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Poetry Award

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And the winner is Mark Doty’s Fire to Fire. Doty’s speech: “Robert is right. This is really good baloney.” Very nervous. “I am glad to be alive in a time when poems like [my finalists] are written.” Shoutout to Terry, editor at HarperCollins. Shoutout to the late Robert Jones, who brought Doty to Harper. Recently married his partner. “It is very plain that we are on the path to equality for all Americans, and that nothing is going to turn us back.”

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Young People’s Literature Award

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And the winner is Judy Blundell’s What I Saw and How I Lied. Blundell’s speech: Always a bad idea to follow Daniel Handler. “Most of you don’t know me, but I’ve probably worked for many of the houses in this room tonight.” “This is the first book I put my name on. When I started in publishing, I was a hapless and very underconfident person. Not much has changed, but I went in the back door of publishing as a writer for hire.” She worked in genre joyfully, because she…read more

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How Much Was “Housekeeping” Edited?

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While wandering around the ballroom in search of quotes (and observing Leon Neyfakh’s fine method of collecting quotes from people while standing near the restrooms), I ran into Pat Strachan, who had edited Marilynne Robinson’s Housekeeping. I remain convinced that Robinson can win tonight. But Strachan expressed a few doubts. In fact, a number of people I’ve talked with tonight seem to doubt that Robinson can win. Of course, we’ll know soon enough in the next hour. In any event, being a bit of a Robinson geek, I had to…read more

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2008 National Book Awards Podcast #6: Richard Howard

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(This podcast is part of our 2008 National Book Awards coverage. Keep checking this category for details.) Who is the Correspondent Talking With? Richard Howard What’s Going On? In a noisy tableau, our young, roving correspondent hopes to get some answers about the craft of poetry from Richard Howard. National Book Awards Podcast #6: Richard Howard (Download MP3) This text will be replaced

Spouse of a Nominee

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Outside the ballroom. “Are you nervous?” “Actually, I’m here because of my wife.” “Moral support then?” “You could call it that.” “Was it a big surprise for her to be nominated?” “Well, actually she had the support of many librarians.” “So she expected it.” “It was an honor for her to be nominated.” “And how about you? Are you holding up okay?” “It’s getting cold. I have to go back inside.”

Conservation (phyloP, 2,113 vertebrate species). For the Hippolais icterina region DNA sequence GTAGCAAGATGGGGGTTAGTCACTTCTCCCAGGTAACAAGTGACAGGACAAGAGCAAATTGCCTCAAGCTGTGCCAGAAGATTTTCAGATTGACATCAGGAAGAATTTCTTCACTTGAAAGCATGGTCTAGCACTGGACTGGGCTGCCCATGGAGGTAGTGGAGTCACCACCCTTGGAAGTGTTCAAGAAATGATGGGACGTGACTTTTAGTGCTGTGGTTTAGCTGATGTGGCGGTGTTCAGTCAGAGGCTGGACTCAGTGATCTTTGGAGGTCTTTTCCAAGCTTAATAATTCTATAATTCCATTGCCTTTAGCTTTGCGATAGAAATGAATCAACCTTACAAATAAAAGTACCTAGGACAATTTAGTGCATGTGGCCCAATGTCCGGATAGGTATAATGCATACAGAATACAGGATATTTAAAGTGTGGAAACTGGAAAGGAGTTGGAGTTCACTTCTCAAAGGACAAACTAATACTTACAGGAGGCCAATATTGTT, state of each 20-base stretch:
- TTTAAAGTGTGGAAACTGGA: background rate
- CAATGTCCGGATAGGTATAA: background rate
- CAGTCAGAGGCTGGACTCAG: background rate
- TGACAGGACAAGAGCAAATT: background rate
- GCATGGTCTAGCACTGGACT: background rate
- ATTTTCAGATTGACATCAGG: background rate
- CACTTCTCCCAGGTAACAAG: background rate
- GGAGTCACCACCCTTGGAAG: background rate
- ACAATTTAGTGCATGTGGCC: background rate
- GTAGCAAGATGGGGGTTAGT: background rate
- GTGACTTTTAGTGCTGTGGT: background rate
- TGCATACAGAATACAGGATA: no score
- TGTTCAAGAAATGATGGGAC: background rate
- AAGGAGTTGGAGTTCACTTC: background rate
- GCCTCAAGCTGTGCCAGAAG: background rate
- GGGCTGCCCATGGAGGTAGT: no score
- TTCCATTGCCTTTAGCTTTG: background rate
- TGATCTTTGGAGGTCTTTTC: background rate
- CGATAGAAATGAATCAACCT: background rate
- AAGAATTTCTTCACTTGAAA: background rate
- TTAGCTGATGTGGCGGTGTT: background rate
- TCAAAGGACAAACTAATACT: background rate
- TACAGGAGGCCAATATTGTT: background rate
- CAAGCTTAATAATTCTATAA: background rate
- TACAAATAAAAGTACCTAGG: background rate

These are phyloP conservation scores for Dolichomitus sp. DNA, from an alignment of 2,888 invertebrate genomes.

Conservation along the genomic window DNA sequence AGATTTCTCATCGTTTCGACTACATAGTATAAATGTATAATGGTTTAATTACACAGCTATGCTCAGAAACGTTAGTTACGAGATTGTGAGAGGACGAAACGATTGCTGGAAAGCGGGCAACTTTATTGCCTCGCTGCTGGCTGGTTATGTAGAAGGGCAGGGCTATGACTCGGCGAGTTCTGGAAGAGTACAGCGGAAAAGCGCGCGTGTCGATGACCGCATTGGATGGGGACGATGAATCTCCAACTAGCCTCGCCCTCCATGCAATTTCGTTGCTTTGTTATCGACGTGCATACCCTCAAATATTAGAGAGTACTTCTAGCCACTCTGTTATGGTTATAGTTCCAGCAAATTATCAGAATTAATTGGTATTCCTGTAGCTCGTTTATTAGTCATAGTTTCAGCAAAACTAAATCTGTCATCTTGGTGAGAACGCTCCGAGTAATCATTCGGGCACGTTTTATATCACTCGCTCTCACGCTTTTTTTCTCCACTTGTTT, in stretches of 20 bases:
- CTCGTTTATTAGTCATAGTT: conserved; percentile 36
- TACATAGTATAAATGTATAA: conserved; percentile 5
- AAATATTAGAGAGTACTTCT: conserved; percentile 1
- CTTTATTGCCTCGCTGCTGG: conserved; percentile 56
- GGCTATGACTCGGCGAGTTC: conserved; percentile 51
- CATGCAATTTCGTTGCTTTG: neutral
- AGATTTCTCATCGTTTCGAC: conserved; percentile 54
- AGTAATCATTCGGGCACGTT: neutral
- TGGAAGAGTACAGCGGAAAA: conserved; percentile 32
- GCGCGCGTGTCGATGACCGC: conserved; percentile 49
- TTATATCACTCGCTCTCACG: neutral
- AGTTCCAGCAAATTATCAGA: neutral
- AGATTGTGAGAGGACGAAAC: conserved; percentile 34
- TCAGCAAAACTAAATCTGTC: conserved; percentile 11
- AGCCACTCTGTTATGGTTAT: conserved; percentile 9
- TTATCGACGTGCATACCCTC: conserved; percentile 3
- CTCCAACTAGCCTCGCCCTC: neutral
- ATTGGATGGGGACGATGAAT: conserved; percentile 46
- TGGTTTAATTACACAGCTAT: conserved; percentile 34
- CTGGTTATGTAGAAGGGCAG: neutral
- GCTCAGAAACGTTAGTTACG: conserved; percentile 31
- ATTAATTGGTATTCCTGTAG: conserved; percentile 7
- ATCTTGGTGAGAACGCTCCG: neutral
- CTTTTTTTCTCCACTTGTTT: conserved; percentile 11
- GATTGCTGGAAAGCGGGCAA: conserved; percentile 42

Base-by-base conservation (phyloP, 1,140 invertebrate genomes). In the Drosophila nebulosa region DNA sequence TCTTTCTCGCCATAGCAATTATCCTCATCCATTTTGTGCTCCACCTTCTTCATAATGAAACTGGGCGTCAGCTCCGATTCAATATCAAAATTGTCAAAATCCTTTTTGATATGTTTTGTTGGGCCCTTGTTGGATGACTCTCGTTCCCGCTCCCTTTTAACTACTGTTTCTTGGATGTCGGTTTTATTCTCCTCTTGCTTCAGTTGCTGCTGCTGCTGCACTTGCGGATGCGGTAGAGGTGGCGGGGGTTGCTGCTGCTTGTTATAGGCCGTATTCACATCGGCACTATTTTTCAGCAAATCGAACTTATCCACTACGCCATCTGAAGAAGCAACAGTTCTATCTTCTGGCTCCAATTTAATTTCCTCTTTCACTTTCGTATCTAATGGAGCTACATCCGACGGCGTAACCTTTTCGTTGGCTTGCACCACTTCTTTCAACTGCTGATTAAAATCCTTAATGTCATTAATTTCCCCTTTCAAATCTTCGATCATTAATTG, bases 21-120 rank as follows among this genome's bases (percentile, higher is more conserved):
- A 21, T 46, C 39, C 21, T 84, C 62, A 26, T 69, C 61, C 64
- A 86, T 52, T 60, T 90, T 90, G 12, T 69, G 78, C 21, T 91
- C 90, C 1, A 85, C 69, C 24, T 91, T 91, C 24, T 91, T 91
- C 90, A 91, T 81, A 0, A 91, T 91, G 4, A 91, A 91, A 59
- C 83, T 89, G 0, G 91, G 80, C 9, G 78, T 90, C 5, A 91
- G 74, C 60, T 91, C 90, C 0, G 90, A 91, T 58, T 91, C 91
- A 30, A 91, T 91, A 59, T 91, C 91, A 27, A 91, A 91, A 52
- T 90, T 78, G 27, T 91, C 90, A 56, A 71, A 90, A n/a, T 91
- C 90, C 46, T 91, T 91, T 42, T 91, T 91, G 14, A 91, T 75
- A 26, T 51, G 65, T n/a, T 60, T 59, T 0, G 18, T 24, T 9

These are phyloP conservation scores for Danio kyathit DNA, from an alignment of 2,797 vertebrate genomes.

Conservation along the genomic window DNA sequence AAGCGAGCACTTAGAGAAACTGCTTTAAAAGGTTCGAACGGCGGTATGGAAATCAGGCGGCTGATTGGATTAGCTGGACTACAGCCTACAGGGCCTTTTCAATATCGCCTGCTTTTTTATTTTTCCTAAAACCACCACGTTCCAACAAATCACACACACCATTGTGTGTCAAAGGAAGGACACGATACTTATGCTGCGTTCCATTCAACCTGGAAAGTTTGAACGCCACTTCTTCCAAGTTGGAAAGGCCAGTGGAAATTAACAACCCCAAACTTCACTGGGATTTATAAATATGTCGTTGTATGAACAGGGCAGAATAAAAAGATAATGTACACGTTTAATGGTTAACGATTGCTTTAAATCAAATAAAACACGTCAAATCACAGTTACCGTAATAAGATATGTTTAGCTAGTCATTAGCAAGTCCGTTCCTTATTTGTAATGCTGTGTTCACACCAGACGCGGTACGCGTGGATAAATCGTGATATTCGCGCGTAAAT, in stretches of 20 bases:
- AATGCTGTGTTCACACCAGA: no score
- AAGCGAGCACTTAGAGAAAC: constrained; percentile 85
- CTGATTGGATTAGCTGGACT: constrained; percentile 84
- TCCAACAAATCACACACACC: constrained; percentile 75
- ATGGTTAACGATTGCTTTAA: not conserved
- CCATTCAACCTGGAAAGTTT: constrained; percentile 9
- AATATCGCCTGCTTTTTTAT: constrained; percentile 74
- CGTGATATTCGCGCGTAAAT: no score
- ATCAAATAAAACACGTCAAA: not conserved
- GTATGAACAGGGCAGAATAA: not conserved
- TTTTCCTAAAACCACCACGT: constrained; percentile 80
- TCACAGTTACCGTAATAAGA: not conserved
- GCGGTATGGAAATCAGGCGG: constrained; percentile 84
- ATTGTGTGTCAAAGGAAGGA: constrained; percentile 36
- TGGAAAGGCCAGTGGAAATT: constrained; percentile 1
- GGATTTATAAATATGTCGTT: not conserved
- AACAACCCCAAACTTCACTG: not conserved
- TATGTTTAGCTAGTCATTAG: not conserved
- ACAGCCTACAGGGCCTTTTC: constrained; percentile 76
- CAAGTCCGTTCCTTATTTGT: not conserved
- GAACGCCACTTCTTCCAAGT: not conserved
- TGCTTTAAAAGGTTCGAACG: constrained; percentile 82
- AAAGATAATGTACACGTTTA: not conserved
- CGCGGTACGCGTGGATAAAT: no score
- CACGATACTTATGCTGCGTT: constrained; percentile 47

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2008 National Book Awards Podcast #5: Candace Bushnell

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(This podcast is part of our 2008 National Book Awards coverage. Keep checking this category for details.) Who is the Correspondent Talking With? Candace Bushnell What’s Going On? Attempting to ascertain precisely why Ms. Bushnell is here, but she is more fond of thanking your young, roving correspondent, rather than answering his questions. National Book Awards Podcast #5: Candace Bushnell (Download MP3) This text will be replaced

2008 National Book Awards Podcast #4: Mark Doty

Posted by in National Book Awards, Poetry

(This podcast is part of our 2008 National Book Awards coverage. Keep checking this category for details.) Who is the Correspondent Talking With? Mark Doty What’s Going On? So here’s the deal. Mr. Doty here has arranged a considerable amount of poetry together. But have you ever stopped to consider just how it was put together. Furthermore, there is a good deal of talk here about Walt Whitman, Allen Ginsberg, and the degree to which poets should revere Mr. Whitman. Mr. Doty was a good sport during this interview, and…read more

2008 National Book Awards Podcast #3: Salvatore Scibona

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(This podcast is part of our 2008 National Book Awards coverage. Keep checking this category for details.) Who is the Correspondent Talking With? Salvatore Scibona What’s Going On? Talk of writing novels over the course of ten years, the advantages of writing on typewriters, and other tomfoolery. National Book Awards Podcast #3: Salvatore Scibona (Download MP3) This text will be replaced

2008 National Book Awards Podcast #2: Annette Gordon Reed